When configuring for leading all lines aft, you must be conscious of the angles and approach of the lines leading from the source. Properly done, then you can reef, handle the main lines of interest etc... with relative ease from the cockpit..My new boat is a complicated beast, and I even still - am trying to make things easier, and it usually means integrating new blocks, sheeves etc, to make your style of handling the boat work for you... there is no one right answer...
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Old 07-06-2008
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For me, leading the mainsail halyard aft was fairly critical, since I have trouble raising it with a Lewmar 7 winch. I have a much larger winch (ST40) to use where I have it led aft, and the size difference more than makes up for the slight increase in friction caused by the two blocks that the halyard goes through.
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You know what the first rule of sailing is? ...Love. You can learn all the math in the 'verse, but you take
a boat to the sea you don't love, she'll shake you off just as sure as the turning of the worlds. Love keeps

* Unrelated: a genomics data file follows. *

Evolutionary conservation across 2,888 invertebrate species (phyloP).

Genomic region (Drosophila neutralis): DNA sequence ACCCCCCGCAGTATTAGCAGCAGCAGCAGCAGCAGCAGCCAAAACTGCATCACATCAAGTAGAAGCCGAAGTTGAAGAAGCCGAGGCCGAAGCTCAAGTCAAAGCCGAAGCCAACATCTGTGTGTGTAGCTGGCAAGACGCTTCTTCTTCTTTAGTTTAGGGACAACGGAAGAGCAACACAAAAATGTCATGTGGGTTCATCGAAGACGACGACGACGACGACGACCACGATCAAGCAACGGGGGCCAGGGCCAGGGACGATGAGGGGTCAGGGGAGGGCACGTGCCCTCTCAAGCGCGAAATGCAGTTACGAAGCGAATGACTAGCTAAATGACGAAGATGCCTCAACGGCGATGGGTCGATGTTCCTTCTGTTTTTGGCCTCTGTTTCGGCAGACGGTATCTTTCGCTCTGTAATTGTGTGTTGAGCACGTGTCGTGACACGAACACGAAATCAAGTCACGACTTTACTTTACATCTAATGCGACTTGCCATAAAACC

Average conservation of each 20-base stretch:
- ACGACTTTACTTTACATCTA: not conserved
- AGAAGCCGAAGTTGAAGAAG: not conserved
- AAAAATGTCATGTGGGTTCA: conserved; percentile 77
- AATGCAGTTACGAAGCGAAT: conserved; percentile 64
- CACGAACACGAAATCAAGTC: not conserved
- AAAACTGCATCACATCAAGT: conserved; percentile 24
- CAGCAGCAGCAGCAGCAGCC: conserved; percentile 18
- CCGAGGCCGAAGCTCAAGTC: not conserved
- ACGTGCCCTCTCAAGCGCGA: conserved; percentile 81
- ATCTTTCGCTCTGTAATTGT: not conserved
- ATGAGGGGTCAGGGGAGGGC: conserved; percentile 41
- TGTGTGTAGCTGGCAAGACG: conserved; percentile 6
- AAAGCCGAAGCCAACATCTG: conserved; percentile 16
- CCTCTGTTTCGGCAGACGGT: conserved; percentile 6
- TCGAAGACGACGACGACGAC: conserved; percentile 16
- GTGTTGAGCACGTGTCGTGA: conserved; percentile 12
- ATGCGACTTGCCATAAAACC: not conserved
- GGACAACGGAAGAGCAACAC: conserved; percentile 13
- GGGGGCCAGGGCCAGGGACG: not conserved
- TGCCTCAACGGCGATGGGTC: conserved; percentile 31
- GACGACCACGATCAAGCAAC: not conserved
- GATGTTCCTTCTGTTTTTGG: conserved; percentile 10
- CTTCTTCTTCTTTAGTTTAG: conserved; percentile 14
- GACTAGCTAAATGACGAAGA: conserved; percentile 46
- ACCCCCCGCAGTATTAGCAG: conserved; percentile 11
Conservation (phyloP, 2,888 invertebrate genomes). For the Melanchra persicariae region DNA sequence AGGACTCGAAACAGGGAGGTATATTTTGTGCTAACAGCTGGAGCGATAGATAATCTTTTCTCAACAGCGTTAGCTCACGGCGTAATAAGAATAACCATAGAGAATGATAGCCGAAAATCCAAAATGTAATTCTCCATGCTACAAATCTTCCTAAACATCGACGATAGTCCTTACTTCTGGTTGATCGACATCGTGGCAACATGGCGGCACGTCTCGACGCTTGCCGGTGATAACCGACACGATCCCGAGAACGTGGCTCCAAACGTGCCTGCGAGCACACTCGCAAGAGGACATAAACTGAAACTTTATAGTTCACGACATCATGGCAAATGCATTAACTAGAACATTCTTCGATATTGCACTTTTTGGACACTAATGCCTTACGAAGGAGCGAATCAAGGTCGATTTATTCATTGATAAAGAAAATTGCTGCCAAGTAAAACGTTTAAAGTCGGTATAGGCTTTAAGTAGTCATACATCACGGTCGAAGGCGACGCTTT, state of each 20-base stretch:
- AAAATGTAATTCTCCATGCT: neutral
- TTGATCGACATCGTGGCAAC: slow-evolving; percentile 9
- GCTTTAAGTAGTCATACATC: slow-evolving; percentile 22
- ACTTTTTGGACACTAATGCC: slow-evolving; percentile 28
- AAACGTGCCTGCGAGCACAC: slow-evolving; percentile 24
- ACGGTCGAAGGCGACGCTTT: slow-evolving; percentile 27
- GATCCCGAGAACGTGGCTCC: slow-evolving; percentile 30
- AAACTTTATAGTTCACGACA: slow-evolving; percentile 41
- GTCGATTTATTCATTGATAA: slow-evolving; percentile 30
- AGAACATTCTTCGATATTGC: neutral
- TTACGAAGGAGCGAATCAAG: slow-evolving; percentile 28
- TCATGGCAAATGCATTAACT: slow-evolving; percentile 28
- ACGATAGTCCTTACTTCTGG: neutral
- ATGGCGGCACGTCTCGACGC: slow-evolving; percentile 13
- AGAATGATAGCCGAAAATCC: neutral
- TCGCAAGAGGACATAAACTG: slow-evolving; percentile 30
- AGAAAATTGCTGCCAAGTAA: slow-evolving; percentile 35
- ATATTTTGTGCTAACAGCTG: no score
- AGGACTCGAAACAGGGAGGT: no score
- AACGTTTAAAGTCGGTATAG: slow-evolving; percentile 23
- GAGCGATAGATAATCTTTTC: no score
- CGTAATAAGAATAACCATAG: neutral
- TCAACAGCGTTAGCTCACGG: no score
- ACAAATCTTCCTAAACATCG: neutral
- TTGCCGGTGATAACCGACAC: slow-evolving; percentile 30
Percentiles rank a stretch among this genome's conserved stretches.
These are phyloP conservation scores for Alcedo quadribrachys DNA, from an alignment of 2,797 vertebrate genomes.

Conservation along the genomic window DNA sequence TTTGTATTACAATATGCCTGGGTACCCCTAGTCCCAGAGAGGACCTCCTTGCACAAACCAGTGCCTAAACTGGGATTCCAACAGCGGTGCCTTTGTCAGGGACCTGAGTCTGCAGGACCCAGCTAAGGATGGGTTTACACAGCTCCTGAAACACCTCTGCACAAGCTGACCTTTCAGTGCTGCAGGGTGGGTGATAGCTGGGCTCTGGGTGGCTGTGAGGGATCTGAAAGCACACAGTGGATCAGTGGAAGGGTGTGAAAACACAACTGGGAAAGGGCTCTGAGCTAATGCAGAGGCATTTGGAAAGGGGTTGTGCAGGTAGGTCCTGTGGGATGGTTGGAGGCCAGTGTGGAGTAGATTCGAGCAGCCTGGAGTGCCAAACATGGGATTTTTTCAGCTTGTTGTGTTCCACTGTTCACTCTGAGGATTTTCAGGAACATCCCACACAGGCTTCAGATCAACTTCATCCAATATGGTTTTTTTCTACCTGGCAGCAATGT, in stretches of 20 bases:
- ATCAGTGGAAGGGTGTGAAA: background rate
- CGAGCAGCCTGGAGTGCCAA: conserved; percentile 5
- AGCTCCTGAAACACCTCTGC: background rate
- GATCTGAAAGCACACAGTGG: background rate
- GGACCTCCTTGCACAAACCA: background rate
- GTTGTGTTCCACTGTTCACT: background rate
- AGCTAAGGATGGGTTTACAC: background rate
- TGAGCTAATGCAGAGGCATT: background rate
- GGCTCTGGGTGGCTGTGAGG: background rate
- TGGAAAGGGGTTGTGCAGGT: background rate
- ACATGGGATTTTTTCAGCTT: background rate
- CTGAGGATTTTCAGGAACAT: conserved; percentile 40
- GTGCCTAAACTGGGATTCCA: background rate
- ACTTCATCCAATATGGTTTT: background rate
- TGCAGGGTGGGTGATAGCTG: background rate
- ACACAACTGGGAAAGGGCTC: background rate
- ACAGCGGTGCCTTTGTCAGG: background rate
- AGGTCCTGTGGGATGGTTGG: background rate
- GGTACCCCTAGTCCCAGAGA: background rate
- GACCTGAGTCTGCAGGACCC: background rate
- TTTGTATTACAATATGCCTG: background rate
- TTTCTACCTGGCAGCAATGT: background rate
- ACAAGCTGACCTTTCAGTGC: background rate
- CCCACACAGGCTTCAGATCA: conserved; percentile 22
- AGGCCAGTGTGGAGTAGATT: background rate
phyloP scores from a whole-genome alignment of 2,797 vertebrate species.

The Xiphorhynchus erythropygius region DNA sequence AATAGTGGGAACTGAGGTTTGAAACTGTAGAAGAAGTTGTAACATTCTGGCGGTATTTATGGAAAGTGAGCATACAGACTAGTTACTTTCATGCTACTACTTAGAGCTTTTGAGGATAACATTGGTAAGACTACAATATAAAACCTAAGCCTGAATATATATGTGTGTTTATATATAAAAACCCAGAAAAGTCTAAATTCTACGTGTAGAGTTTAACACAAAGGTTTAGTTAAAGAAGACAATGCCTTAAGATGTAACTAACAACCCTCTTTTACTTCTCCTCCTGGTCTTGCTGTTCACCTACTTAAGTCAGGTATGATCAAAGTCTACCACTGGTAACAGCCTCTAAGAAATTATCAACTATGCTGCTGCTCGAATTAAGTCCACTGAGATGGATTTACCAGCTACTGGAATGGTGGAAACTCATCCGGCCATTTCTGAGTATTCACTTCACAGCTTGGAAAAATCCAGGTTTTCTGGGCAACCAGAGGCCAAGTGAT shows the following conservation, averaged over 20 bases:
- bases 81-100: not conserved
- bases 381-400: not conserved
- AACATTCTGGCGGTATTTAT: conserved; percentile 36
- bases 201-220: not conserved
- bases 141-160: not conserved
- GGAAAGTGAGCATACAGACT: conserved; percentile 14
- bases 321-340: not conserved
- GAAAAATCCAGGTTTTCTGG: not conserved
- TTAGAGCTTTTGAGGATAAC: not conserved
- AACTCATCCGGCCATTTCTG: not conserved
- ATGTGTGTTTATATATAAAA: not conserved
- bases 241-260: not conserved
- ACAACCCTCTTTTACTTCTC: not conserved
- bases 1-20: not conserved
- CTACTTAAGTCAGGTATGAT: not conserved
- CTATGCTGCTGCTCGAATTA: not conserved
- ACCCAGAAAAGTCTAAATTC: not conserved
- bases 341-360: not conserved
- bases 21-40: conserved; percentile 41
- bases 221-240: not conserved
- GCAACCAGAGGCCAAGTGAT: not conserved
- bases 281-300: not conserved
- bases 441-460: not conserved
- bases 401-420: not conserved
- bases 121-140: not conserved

her going when she oughta fall down, tells you she's hurting 'fore she keens. Makes her a home.

—Cpt. Mal Reynolds, Serenity (edited)

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Old 07-07-2008
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Having done a lot of single handing, my personal recommendation is to bring everything you can into the cockpit. Going out on the deck when you're out there alone is not something you want to do unless you don't have a choice.

Even now, when I'm alone on Island Breeze, which is 56' long, I try to stay in the cockpit once I'm out of the Marina and have the fenders, dock lines, etc., stowed. Even then, when I'm alone, in flat calm, motoring with the autopilot driving, if I leave the cockpit, I have my SOSpenders on and the tether attached to the boat someplace, usually the jackline, but not always.